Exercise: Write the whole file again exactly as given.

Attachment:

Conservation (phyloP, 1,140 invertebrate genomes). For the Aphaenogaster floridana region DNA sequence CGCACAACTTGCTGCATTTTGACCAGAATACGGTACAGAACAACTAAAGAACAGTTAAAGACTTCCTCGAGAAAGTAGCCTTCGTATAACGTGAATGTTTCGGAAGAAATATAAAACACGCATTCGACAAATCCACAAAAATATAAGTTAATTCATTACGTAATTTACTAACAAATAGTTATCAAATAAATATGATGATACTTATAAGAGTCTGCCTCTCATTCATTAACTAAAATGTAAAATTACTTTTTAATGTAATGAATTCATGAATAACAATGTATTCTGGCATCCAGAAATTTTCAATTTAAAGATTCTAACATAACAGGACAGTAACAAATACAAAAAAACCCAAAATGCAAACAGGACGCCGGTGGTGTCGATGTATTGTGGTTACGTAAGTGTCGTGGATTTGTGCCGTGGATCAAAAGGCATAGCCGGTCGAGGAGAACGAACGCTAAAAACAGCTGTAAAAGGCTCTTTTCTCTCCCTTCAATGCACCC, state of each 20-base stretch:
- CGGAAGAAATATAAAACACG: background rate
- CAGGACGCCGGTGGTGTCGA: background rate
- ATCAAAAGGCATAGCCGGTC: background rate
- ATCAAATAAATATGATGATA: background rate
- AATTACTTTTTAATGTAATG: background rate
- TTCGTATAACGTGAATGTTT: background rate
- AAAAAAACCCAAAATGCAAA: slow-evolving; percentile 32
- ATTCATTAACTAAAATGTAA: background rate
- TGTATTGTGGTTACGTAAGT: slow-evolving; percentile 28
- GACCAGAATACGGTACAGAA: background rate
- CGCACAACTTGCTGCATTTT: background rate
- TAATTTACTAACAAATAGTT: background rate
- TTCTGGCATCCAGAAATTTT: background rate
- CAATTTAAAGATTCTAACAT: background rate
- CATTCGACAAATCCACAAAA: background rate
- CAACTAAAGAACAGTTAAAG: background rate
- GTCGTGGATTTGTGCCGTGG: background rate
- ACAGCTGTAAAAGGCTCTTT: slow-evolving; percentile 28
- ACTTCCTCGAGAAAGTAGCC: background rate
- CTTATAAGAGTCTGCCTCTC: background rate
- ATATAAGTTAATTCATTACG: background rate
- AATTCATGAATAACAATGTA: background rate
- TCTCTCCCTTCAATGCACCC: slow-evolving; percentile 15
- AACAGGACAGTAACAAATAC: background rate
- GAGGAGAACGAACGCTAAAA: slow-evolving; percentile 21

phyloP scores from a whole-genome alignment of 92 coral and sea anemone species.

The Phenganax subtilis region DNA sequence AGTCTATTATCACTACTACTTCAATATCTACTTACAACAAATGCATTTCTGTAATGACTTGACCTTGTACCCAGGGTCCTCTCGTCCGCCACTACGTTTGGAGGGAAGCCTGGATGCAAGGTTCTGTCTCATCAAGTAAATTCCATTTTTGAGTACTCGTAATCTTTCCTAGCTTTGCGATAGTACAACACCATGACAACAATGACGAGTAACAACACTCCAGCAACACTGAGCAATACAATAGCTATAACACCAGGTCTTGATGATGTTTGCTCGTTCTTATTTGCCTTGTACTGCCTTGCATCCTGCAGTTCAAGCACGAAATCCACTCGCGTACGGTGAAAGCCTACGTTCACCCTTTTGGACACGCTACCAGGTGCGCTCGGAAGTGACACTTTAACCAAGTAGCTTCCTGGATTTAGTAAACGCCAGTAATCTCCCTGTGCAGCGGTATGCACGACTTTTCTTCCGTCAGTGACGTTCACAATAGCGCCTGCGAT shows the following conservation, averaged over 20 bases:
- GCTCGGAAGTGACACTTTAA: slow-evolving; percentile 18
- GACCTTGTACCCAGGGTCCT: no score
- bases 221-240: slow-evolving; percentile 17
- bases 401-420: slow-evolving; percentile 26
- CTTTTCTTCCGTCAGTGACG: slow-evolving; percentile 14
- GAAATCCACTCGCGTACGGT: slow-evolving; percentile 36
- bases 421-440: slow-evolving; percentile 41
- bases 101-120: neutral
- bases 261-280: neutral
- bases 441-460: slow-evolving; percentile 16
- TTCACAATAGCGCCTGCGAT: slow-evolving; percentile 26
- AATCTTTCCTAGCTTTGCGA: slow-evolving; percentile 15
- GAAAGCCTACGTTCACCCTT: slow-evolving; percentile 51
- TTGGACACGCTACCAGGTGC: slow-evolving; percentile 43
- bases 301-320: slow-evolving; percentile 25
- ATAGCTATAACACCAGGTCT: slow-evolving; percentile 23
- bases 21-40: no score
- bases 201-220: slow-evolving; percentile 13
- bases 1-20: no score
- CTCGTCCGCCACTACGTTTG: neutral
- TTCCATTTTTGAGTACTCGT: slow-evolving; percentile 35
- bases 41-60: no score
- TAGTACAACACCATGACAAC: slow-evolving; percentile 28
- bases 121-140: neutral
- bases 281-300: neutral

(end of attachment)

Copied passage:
Conservation (phyloP, 1,140 invertebrate genomes). For the Aphaenogaster floridana region DNA sequence CGCACAACTTGCTGCATTTTGACCAGAATACGGTACAGAACAACTAAAGAACAGTTAAAGACTTCCTCGAGAAAGTAGCCTTCGTATAACGTGAATGTTTCGGAAGAAATATAAAACACGCATTCGACAAATCCACAAAAATATAAGTTAATTCATTACGTAATTTACTAACAAATAGTTATCAAATAAATATGATGATACTTATAAGAGTCTGCCTCTCATTCATTAACTAAAATGTAAAATTACTTTTTAATGTAATGAATTCATGAATAACAATGTATTCTGGCATCCAGAAATTTTCAATTTAAAGATTCTAACATAACAGGACAGTAACAAATACAAAAAAACCCAAAATGCAAACAGGACGCCGGTGGTGTCGATGTATTGTGGTTACGTAAGTGTCGTGGATTTGTGCCGTGGATCAAAAGGCATAGCCGGTCGAGGAGAACGAACGCTAAAAACAGCTGTAAAAGGCTCTTTTCTCTCCCTTCAATGCACCC, state of each 20-base stretch:
- CGGAAGAAATATAAAACACG: background rate
- CAGGACGCCGGTGGTGTCGA: background rate
- ATCAAAAGGCATAGCCGGTC: background rate
- ATCAAATAAATATGATGATA: background rate
- AATTACTTTTTAATGTAATG: background rate
- TTCGTATAACGTGAATGTTT: background rate
- AAAAAAACCCAAAATGCAAA: slow-evolving; percentile 32
- ATTCATTAACTAAAATGTAA: background rate
- TGTATTGTGGTTACGTAAGT: slow-evolving; percentile 28
- GACCAGAATACGGTACAGAA: background rate
- CGCACAACTTGCTGCATTTT: background rate
- TAATTTACTAACAAATAGTT: background rate
- TTCTGGCATCCAGAAATTTT: background rate
- CAATTTAAAGATTCTAACAT: background rate
- CATTCGACAAATCCACAAAA: background rate
- CAACTAAAGAACAGTTAAAG: background rate
- GTCGTGGATTTGTGCCGTGG: background rate
- ACAGCTGTAAAAGGCTCTTT: slow-evolving; percentile 28
- ACTTCCTCGAGAAAGTAGCC: background rate
- CTTATAAGAGTCTGCCTCTC: background rate
- ATATAAGTTAATTCATTACG: background rate
- AATTCATGAATAACAATGTA: background rate
- TCTCTCCCTTCAATGCACCC: slow-evolving; percentile 15
- AACAGGACAGTAACAAATAC: background rate
- GAGGAGAACGAACGCTAAAA: slow-evolving; percentile 21

phyloP scores from a whole-genome alignment of 92 coral and sea anemone species.

The Phenganax subtilis region DNA sequence AGTCTATTATCACTACTACTTCAATATCTACTTACAACAAATGCATTTCTGTAATGACTTGACCTTGTACCCAGGGTCCTCTCGTCCGCCACTACGTTTGGAGGGAAGCCTGGATGCAAGGTTCTGTCTCATCAAGTAAATTCCATTTTTGAGTACTCGTAATCTTTCCTAGCTTTGCGATAGTACAACACCATGACAACAATGACGAGTAACAACACTCCAGCAACACTGAGCAATACAATAGCTATAACACCAGGTCTTGATGATGTTTGCTCGTTCTTATTTGCCTTGTACTGCCTTGCATCCTGCAGTTCAAGCACGAAATCCACTCGCGTACGGTGAAAGCCTACGTTCACCCTTTTGGACACGCTACCAGGTGCGCTCGGAAGTGACACTTTAACCAAGTAGCTTCCTGGATTTAGTAAACGCCAGTAATCTCCCTGTGCAGCGGTATGCACGACTTTTCTTCCGTCAGTGACGTTCACAATAGCGCCTGCGAT shows the following conservation, averaged over 20 bases:
- GCTCGGAAGTGACACTTTAA: slow-evolving; percentile 18
- GACCTTGTACCCAGGGTCCT: no score
- bases 221-240: slow-evolving; percentile 17
- bases 401-420: slow-evolving; percentile 26
- CTTTTCTTCCGTCAGTGACG: slow-evolving; percentile 14
- GAAATCCACTCGCGTACGGT: slow-evolving; percentile 36
- bases 421-440: slow-evolving; percentile 41
- bases 101-120: neutral
- bases 261-280: neutral
- bases 441-460: slow-evolving; percentile 16
- TTCACAATAGCGCCTGCGAT: slow-evolving; percentile 26
- AATCTTTCCTAGCTTTGCGA: slow-evolving; percentile 15
- GAAAGCCTACGTTCACCCTT: slow-evolving; percentile 51
- TTGGACACGCTACCAGGTGC: slow-evolving; percentile 43
- bases 301-320: slow-evolving; percentile 25
- ATAGCTATAACACCAGGTCT: slow-evolving; percentile 23
- bases 21-40: no score
- bases 201-220: slow-evolving; percentile 13
- bases 1-20: no score
- CTCGTCCGCCACTACGTTTG: neutral
- TTCCATTTTTGAGTACTCGT: slow-evolving; percentile 35
- bases 41-60: no score
- TAGTACAACACCATGACAAC: slow-evolving; percentile 28
- bases 121-140: neutral
- bases 281-300: neutral